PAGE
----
Crisis: Let’s Measure What You Can Lose
May 5, 2015
What keeps you up at night? Is there a recurring business nightmare that makes you wake up with the sweats? If so, you’re probably dreaming about a worst case scenario otherwise known as a crisis.
When a crisis hits, you can measure certain losses.
You can count the deaths or injuries. You can calculate the property damage. You can estimate the loss of product or the loss of sales when a regular customer chooses to buy from your competitor. You can add up the costs of the temporary closure of a plant or a mine. What about the expenditures you’ll need to make on crisis management or increased security? And, what about the marketing money you’ll need to spend to recover consumer confidence. I haven’t even mentioned the cost of possible lawsuits. And, if you’re the CEO, you could lose your job. You can measure all of these things. But how do you measure lingering negative perceptions or residual damage to your reputation due to a crisis?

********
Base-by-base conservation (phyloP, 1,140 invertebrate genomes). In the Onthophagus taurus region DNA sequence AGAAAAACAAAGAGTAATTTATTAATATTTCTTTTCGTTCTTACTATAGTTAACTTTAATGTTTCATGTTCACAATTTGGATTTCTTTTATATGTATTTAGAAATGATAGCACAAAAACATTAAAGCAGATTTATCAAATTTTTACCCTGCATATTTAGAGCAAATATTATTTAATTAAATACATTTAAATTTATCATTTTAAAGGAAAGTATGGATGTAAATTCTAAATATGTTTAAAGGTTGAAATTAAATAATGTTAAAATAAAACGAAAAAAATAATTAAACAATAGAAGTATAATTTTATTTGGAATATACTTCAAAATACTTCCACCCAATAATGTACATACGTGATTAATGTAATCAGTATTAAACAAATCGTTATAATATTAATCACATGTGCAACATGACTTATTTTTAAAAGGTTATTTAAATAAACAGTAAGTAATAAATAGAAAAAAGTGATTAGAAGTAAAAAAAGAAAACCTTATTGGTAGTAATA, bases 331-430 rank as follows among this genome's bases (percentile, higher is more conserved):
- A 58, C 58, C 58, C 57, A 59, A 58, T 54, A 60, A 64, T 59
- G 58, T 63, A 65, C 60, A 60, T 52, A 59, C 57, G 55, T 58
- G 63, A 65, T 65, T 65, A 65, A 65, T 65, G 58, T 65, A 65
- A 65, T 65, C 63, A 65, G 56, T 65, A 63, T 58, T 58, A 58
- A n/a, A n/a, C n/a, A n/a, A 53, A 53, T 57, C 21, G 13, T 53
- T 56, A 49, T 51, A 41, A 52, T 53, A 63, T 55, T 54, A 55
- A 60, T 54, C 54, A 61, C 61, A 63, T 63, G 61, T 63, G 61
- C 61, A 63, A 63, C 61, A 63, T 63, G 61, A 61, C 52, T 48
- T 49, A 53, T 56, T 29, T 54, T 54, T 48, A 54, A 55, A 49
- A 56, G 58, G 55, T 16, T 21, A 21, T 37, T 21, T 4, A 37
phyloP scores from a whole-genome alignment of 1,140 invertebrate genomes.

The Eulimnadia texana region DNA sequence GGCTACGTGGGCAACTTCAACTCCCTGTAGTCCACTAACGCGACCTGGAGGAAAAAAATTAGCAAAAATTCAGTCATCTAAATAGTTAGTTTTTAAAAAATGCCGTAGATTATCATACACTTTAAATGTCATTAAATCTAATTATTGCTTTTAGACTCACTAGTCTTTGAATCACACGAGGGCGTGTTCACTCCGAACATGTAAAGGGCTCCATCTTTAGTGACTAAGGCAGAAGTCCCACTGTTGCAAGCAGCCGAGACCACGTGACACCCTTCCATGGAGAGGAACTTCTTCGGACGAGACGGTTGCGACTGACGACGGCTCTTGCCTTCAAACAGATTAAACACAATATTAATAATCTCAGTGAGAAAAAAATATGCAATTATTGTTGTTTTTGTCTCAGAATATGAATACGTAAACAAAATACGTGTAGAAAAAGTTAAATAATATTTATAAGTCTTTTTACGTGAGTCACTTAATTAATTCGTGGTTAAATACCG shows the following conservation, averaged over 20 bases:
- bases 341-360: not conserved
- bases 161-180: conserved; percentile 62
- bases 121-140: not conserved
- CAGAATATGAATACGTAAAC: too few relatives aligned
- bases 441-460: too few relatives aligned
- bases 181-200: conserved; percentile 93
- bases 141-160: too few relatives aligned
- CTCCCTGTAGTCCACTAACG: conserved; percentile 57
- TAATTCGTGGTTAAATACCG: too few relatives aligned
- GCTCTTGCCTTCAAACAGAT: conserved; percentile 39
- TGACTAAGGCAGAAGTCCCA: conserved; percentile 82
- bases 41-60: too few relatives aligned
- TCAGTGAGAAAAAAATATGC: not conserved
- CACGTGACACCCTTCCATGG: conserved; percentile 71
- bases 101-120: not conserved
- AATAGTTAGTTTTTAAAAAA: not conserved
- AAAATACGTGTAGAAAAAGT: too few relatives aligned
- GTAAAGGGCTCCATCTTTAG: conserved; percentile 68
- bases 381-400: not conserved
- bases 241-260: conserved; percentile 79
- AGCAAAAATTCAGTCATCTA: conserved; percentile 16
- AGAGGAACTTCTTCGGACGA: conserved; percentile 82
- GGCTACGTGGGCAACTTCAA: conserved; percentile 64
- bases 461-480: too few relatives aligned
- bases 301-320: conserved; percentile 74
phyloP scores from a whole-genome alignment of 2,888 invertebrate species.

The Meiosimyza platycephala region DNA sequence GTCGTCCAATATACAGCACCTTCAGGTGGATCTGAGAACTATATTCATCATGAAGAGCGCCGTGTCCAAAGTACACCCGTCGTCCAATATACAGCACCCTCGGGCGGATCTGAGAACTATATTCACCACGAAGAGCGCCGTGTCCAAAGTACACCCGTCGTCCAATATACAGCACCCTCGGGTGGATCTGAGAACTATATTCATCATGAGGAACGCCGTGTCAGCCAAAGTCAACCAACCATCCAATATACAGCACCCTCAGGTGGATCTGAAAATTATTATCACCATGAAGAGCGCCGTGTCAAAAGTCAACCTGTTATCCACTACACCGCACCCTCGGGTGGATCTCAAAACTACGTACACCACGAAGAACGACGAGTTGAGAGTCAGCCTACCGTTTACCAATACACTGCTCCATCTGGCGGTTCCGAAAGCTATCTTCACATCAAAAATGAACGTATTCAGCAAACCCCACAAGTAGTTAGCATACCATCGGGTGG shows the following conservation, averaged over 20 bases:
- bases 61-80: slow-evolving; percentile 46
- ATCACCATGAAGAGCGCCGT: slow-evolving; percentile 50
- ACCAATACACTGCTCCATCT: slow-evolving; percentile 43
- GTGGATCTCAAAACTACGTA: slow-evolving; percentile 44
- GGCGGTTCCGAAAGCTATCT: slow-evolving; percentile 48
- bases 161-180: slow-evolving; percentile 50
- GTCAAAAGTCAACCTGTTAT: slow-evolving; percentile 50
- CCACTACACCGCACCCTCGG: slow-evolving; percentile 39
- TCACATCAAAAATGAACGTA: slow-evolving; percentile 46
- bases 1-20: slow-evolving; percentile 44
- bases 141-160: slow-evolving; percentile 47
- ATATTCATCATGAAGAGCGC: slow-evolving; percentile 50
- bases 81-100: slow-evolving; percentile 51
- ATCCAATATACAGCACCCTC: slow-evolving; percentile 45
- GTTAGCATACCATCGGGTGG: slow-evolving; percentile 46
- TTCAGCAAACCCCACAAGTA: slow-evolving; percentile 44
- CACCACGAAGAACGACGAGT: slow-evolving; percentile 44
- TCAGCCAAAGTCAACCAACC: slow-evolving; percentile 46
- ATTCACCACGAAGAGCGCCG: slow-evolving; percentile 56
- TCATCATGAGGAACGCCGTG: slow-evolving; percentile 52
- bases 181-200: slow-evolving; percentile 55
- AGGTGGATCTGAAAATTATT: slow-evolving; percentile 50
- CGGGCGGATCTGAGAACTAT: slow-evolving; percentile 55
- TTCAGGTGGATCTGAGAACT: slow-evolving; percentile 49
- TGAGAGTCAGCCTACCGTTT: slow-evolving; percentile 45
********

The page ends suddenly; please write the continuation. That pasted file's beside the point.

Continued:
Your reputation is a priceless asset.
If you aren’t prepared when a crisis hits, your reputation can collapse faster than you can imagine. It’s taken years to build your brand, your image and your standing in the industry and the community. You don’t want to lose any of that. The challenge of crisis communications is to get your stakeholders, your customers, your clients, your employees and the public on side so that you can maintain your reputation.
People will be quick to judge.
It’s been said that in times of crisis, people can be divided into three groups. One third think organizations are truthful. Another third think they only tell part of the story and withhold the bad stuff. And, the final third think they outright lie.
You need a plan.
You don’t buy insurance when your house is on fire or your basement is flooding. You want to prepare in advance. That’s when you’ll be able to think clearly and calmly. You need a crisis communications plan with a focused media relations strategy. If you want to preserve your reputation, you want to be up to the task of managing the media because it’s the media’s coverage of the crisis that usually leaves the lasting impression.